THE "more powers" debate has taken a twist in recent days.

No longer is the talk solely of specific responsibilities that might be transferred from Westminster to Holyrood in the event of a No vote in September's referendum. Rather, the focus has widened. Unionist politicians from all the main parties are discussing a much more fundamental restructuring of the UK as a federal state or a state with distinctly federal features.

The Liberal Democrats have advocated a federal reconstitution of Britain for the best part of a century but, as the SNP has been quick to point out, the party has failed to push it to the forefront of the mainstream political agenda. That may be changing. Labour, though not federalist, is starting to think about a more wide-ranging reorganisation, with Gordon Brown's call to replace the House of Lords with a US-style Senate, representing the nations and regions of UK, being considered seriously by Ed Miliband's policy team.

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Next week the Labour leader will set out plans to devolve more powers to cities and regions south of the Border. In another sign of shifting attitudes, the senior Tory MSP Murdo Fraser this week became the first in his party to come out for federalism. He argued the set-up could unite Unionists and many Nationalists in the event of a No vote and be a more enduring arrangement than an ongoing piecemeal devolution of powers.

We should not get ahead of ourselves. A federal Britain would be a radical step and, as Mr Fraser acknowledged in his speech for the Reform Scotland think tank at Glasgow University on Thursday, the "thorny problem of England," as he put it, would have to be addressed. So far there has hardly been a gluttonous appetite for regional self-government south of the Border.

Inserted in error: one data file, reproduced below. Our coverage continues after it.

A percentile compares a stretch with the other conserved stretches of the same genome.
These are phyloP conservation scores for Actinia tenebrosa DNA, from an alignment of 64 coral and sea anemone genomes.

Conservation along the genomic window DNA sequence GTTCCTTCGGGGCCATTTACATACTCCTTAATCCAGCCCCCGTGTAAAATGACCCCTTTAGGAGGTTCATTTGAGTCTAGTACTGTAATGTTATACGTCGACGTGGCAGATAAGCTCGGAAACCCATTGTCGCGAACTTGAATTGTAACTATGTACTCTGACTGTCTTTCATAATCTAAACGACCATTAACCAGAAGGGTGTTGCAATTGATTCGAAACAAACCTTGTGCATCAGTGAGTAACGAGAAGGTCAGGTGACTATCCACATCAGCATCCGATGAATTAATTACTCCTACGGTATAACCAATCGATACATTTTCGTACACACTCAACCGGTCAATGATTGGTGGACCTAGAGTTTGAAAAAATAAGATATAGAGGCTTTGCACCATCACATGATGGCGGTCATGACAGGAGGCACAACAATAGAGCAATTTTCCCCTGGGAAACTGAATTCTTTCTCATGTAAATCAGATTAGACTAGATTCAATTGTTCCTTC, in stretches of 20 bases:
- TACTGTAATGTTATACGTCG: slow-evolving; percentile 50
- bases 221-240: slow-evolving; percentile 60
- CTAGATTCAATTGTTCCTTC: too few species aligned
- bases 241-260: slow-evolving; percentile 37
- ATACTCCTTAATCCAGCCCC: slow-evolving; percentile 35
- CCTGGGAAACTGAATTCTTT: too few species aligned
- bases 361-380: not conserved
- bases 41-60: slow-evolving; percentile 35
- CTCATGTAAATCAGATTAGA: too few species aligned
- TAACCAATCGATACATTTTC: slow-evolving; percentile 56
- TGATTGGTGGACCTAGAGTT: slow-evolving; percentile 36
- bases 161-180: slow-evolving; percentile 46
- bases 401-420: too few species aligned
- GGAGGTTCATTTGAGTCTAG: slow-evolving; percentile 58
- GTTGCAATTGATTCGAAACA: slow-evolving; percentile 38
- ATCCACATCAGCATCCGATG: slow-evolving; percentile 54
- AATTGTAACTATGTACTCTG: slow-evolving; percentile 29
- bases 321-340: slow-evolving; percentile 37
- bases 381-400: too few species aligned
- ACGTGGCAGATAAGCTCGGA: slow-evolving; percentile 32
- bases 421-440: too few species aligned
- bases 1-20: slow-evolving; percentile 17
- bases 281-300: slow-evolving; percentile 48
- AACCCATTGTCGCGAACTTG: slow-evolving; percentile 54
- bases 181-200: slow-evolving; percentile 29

But whether there is a fully federal future for the UK or, more likely, a federal-lite or even federal-like arrangement involving changes to all the UK nations and regions, the fate of the block grant, Scotland's annual spending allocation from Westminster, and the Barnett formula, the mechanism used to adjust it each year, will become key parts of the debate.

It is generally acknowledged that Scotland gets a good deal from the system: public spending here remains about £1300 higher per head than in England. When it was created (originally as a stop-gap measure) in the late 1970s, the Barnett Formula was expected to equalise spending slowly over time but that hasn't happened, mainly because Scotland's population has not grown as quickly as England's, meaning spending increases north of the Border have been shared between relatively fewer people. The problem from Scotland's point of view is that the rest of the UK believes it gets too good a deal. A UK-wide constitutional restructuring would almost certainly bring the issue to head.

That, at least, was the consensus among experts who provided detailed evidence to Holyrood's finance committee this week. They included Gerald Holtham, whose study for the Welsh Assembly put the level of Scotland's "overfunding" at £4 billion, based on a simple needs assessment of the different UK nations. In his written submission to the committee he advised caution on the figure, saying it may well have been reduced (though it was unlikely to have been eliminated) in the four years since his report was published. His main conclusion, however, was clear: "Since the Barnett formula is entirely arbitrary and without any reasoned justification, some sort of reform would be appropriate".

The Barnett formula has already become a weapon in the independence battle, with the Yes side arguing a No vote would give the UK Government the green light to scrap it. The main UK party leaders insist they have no plans to change it. The experts, however, do not see it surviving forever.

In his paper for MSPs this week constitutional lawyer Alan Trench called claims Barnett would automatically be scrapped after a No vote "alarmist speculation", but he added: "There are reasons in the longer term to seek to change the way the block grant is calculated so that it is put on a basis that can command broad support across the UK". A real debate about the Barnett formula, as opposed to political point-scoring, may be on hold until after the referendum. But it will be hard to avoid forever.